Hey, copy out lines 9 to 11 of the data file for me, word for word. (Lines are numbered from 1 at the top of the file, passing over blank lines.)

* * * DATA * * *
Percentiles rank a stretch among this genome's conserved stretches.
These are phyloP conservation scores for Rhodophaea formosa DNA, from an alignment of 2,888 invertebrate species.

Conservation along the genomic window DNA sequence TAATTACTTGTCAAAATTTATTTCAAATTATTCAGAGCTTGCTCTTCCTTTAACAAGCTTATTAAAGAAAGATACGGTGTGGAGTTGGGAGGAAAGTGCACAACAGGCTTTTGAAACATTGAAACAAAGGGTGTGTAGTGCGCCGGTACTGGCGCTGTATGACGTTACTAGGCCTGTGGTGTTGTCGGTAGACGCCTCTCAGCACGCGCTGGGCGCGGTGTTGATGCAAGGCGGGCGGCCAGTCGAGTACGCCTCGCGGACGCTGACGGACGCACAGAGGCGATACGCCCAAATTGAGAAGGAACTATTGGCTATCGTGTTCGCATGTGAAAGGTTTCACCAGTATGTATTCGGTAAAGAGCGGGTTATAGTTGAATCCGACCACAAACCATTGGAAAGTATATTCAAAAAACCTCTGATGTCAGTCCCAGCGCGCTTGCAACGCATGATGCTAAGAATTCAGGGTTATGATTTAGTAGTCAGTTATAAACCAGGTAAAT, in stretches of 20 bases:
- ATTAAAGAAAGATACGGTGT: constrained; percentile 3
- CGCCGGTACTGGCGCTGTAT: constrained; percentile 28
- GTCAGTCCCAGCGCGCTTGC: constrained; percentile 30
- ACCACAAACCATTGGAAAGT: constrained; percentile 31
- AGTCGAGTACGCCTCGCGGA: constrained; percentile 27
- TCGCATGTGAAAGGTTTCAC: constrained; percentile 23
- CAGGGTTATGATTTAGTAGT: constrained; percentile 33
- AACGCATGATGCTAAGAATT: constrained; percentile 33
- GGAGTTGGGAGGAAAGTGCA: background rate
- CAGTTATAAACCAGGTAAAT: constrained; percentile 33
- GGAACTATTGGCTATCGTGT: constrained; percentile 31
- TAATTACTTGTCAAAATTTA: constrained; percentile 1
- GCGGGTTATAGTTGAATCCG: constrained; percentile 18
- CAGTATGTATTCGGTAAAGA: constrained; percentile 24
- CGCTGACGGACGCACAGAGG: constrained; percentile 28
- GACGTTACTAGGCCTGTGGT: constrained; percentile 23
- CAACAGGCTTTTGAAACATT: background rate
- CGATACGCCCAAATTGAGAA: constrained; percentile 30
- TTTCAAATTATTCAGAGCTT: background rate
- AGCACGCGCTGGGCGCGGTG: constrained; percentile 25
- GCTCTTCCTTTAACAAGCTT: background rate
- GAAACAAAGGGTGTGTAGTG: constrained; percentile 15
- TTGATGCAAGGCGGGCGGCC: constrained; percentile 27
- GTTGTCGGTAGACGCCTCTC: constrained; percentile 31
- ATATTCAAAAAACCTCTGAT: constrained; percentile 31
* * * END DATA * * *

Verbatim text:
- TCGCATGTGAAAGGTTTCAC: constrained; percentile 23
- CAGGGTTATGATTTAGTAGT: constrained; percentile 33
- AACGCATGATGCTAAGAATT: constrained; percentile 33